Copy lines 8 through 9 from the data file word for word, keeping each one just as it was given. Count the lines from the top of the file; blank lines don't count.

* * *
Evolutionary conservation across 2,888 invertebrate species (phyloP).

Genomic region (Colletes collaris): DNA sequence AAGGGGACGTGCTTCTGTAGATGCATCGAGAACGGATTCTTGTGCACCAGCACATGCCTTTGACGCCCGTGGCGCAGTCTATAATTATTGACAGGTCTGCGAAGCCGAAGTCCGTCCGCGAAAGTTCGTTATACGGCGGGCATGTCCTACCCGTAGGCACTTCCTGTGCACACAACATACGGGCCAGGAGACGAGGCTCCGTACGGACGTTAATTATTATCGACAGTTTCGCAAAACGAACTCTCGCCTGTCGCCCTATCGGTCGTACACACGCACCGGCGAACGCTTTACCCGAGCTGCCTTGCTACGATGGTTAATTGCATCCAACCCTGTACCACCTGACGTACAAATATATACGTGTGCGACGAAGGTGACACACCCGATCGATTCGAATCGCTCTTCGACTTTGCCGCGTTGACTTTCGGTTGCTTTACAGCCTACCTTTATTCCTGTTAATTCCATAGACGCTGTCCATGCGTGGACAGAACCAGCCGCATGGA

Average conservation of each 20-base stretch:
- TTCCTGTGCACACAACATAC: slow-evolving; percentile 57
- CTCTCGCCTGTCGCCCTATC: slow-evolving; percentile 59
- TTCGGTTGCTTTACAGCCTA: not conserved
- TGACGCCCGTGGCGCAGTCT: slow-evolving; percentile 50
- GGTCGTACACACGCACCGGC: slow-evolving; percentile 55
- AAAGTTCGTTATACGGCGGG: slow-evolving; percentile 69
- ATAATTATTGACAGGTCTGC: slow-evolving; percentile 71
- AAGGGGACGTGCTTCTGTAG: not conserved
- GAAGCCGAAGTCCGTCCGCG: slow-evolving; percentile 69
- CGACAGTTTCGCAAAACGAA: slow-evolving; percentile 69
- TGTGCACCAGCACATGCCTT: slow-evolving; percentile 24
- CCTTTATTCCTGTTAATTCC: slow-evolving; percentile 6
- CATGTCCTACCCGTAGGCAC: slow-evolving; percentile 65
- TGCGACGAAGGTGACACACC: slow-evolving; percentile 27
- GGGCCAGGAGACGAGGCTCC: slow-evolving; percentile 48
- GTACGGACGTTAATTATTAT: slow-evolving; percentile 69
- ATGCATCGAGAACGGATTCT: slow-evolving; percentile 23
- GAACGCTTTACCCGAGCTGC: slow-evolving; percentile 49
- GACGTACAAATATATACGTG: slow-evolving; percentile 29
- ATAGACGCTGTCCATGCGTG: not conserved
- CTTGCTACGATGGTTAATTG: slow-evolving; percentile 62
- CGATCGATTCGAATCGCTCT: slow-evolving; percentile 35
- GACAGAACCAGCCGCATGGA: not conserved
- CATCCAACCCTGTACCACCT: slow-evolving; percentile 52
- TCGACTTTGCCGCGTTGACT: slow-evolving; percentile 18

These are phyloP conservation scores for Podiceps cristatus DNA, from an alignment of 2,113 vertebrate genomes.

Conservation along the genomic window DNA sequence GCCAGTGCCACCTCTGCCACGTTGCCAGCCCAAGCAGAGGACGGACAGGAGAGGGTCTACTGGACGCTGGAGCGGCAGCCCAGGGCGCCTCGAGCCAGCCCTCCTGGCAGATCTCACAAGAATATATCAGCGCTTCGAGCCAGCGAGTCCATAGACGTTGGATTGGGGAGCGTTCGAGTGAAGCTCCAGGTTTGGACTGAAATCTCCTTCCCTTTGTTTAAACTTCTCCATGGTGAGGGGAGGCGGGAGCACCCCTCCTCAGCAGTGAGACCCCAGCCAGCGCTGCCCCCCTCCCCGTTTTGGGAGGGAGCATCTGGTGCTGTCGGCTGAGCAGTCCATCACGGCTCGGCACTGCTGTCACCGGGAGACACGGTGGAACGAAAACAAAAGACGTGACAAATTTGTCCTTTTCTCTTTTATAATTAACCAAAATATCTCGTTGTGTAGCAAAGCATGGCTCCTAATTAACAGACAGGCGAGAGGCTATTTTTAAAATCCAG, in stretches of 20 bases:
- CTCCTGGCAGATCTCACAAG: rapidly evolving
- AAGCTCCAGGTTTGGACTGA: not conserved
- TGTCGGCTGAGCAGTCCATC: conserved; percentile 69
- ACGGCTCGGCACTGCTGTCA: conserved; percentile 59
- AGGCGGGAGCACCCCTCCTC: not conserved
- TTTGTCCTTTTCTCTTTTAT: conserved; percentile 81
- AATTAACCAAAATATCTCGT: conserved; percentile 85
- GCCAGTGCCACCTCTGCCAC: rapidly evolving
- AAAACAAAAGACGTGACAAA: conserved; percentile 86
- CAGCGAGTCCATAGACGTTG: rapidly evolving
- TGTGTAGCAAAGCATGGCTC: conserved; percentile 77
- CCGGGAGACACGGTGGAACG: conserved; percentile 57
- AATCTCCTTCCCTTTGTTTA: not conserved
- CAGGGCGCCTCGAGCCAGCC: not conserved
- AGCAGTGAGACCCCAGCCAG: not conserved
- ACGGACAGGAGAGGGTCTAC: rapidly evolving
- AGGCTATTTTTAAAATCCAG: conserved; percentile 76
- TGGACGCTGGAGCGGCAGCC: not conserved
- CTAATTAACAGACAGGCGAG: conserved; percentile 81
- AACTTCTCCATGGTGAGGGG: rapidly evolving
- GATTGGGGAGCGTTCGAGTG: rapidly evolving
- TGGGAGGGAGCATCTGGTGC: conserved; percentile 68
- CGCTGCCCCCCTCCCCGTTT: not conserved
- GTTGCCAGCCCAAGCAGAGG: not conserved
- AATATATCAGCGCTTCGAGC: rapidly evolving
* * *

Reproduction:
- GGTCGTACACACGCACCGGC: slow-evolving; percentile 55
- AAAGTTCGTTATACGGCGGG: slow-evolving; percentile 69